In a moment the lock snapped, and a door opened. Mikey gasped at the sight. Instead of his cocker spaniel, he beheld a ferocious little chihuahua barking like a lion at us from the arms of a tiny little grandma with her hair pulled back in a loose bun, wearing a baggy blue dress, and Birkenstocks. “Can I help you?” she asked, in a voice that sounded more wise than evil.

“Have you seen-seen- my-my-my dog?” stuttered Mikey.  And Les explained that we had lost a cocker spaniel and thought we might have heard Bounce in the orchard the day before.

“Hmm.  The only dog around here is Clarke,” explained the sweet little lady. By now Clarke had calmed down. Even with our sticks we must have looked harmless.

“I thought you were a green witch,” I blurted, surprising myself, “and that you kidnapped dogs and fed them poison apples from your orchard.” The lady in the blue dress pulled back surprised and stared at us for a minute. Then she laughed, and it was a soft little ripple of noise that was followed by a big smile that lit up her round face. “I am Ishy,” she said. “What are your names?”

Shyly we answered—one by one. Then she eyed our towering leader, my brother Les. “I imagine you are the storyteller,” Ishy chuckled as she said this. Les rarely looked guilty, but in that minute he shrugged and smiled down at Ishy. He never minded being busted. “We need to find a missing dog,” he explained with his usual charm, and Ishy laughed again.

Before we left, Ishy had fed us sugar cookies. Enough to make up for all the Halloweens we had skipped this house. Then she gave each of us a small bag of her pink apples that had come from the arms of the weirdly twisted trees. Almost instantly we all started eating them as we began the trek back up the hill.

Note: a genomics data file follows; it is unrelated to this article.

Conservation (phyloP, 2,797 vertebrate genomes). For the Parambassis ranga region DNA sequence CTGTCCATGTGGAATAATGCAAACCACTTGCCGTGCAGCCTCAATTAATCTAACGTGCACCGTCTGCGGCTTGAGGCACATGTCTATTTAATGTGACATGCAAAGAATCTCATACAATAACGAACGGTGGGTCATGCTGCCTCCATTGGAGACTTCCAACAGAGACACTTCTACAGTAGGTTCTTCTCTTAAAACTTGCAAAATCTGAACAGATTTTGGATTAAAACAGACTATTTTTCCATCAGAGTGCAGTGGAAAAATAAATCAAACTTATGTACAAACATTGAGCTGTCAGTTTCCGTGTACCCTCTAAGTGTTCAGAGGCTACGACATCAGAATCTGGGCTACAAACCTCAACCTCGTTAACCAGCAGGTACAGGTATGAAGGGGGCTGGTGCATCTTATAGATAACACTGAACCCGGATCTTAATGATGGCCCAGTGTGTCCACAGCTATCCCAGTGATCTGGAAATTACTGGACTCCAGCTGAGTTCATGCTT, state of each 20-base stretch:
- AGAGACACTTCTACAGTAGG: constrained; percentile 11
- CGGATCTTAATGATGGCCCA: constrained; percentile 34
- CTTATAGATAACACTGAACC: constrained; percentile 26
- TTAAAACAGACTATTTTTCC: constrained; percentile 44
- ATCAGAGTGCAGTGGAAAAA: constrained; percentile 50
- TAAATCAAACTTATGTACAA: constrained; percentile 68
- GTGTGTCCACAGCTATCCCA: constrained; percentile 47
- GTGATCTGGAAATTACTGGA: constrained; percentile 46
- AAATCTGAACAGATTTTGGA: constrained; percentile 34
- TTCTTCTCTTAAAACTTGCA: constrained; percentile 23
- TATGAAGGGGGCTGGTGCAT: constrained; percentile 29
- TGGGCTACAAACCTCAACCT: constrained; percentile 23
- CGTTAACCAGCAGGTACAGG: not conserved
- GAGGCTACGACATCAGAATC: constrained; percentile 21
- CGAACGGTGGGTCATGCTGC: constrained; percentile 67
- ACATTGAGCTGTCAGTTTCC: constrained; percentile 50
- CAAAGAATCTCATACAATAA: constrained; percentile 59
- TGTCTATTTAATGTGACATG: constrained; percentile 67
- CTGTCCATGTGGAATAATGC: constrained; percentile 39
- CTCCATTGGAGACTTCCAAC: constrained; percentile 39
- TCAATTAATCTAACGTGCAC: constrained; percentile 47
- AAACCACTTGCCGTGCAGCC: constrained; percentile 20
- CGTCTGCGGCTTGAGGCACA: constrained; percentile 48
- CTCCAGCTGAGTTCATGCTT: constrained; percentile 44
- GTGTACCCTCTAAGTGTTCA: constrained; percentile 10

Of course, we all arrived home to the unspeakable anger of our moms.  We had crossed Banta Road without a thought. While we tried sharing our apples as peace offerings, the moms weren’t buying any of it. Every one of us was grounded in our yards for a month. And Bounce found her way back to Mikey’s house later that same afternoon. But Les was legendary, and we all knew it. A genuine master of the story. We didn’t mind being grounded with him in the backyard sandbox.

Fifteen years ago, after seven painful surgeries for cancer and one devastating infection, I lost my storytelling brother. His death left a big hole in my heart—and the hearts of so many folks.

I have never been able to tell a story like my big brother, but it was his love of sharing stories and fully living in them that made me want to write them. I first tried to write about the green witch when I was nine. Pieces of that first story are captured here.

My brother taught me to share the stories that mattered in my heart. I remember holding Les’s hand when he was dying. I never wanted to let go. Often when I write a story I can feel him, and as I try to honor his love of the imagination, I visualize Les is still holding my hand and living in the story with me. It is a great comfort.

Acts of Beauty

written by Billie Cox

In my extremely long life, I have witnessed ordinary people doing beautiful things for another.   Sometimes it’s simple.  This week a friend I rarely see emailed me an uplifting poem and mailed me a package filled with thought-provoking articles and a pair of socks that say, “More feminism, Less bullshit.” Hope, mental challenge, humor—I needed all 3.  How did she know?